WEG: Putting Success in Perspective

The 2006 WEG in Aachen, Germany, is the standard for the event’s success, and the goal at TIEC is to do even better. © Nancy Jaffer

The FEI World Equestrian Games is important for many reasons beyond the fact that it includes eight world championships. The 2018 WEG is a qualifier for the 2020 Tokyo Olympics. Countries have to earn their way to the most prestigious and publicized sporting event on earth.

At the same time, equestrian sport has not always been confident of continued inclusion in the Olympics as those Games keep changing to attract a wider (and often younger) audience. Example: Skateboarding will be part of the program in Tokyo. Equestrian competition is expensive to put on and Olympic leaders at some point in the future may not be convinced that it has enough of a following to serve the purposes of the Games. It does, however, seem secure for 2024 (Paris) and 2028 (Los Angeles) as the International Equestrian Federation (FEI) has made changes geared to having dressage, jumping and eventing remain part of the Olympic family. Even so, it behooves equestrian sport to ensure it has a big stage of its own in case it is ever dropped from the Olympics.

That would be the WEG. Putting it on has never been easy, to the point that some have suggested it should be scrapped in favor of pairing two or three world championships in different countries around the world to give a variety of locations an opportunity to stage major competitions.

The original WEG concept 28 years ago was a “one-off” to take all the world championships—held every four years in the Olympic disciplines of jumping, eventing and dressage and every two years in the other sports—and showcase them in a unique offering where everyone could watch a variety of sport in one place.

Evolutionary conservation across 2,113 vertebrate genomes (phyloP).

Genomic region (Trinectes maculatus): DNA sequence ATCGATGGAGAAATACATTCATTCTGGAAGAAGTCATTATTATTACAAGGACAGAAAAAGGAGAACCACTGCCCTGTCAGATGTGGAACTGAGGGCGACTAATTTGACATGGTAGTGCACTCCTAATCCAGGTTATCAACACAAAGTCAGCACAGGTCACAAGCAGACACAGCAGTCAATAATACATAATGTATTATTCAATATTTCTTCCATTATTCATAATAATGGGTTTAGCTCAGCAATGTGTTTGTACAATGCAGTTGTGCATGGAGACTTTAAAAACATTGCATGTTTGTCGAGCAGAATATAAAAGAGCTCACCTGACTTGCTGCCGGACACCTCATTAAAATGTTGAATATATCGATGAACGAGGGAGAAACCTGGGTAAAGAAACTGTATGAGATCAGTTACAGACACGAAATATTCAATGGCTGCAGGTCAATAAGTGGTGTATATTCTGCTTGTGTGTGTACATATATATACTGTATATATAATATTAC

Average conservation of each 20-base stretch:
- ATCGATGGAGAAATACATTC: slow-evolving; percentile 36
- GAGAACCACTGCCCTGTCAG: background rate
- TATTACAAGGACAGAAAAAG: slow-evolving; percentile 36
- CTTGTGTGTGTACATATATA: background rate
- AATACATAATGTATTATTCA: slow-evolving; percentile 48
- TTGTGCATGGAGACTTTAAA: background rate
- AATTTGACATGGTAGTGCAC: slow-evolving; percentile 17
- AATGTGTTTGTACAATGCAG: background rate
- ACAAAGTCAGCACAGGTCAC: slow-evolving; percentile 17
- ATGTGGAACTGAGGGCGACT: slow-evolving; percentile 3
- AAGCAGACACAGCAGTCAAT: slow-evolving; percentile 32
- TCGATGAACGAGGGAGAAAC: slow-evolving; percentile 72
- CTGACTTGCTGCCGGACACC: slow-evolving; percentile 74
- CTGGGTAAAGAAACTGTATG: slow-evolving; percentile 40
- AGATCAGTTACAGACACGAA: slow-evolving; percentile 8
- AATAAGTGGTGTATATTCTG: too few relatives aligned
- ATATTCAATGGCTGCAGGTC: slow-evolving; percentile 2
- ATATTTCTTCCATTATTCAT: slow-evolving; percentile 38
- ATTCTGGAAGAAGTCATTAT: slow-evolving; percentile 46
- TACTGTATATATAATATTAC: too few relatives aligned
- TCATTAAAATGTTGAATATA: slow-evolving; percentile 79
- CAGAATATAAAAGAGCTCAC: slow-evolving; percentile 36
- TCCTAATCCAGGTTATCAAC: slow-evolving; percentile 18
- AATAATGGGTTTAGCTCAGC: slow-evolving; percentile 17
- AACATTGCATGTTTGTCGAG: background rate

But the 1990 Stockholm presentation (which did not include reining or para-dressage) went so well that the FEI decided to continue the concept. After that, however, it became evident the WEG idea was easier said than done. When Paris withdrew as the 1994 host, The Hague in the Netherlands stepped in. Unfortunately, it was a financial disaster during one of the hottest summers in European history. Loss of sponsorship at the next WEG, in 1998, originally planned to be held in Ireland, meant the WEG wound up moving to Rome, which did a credible job with very short notice. The 2002 WEG in Jerez, Spain, was difficult financially.

The most successful WEG was held in Aachen, Germany, in 2006, but as the scene of one of the world’s biggest shows, Aachen started with a firm foundation. The Kentucky Horse Park had all the makings of glory for 2010, yet it was plagued with a variety of administrative missteps, financial woes and overpriced hotels that irked spectators. It ended with a loss of more than $1 million.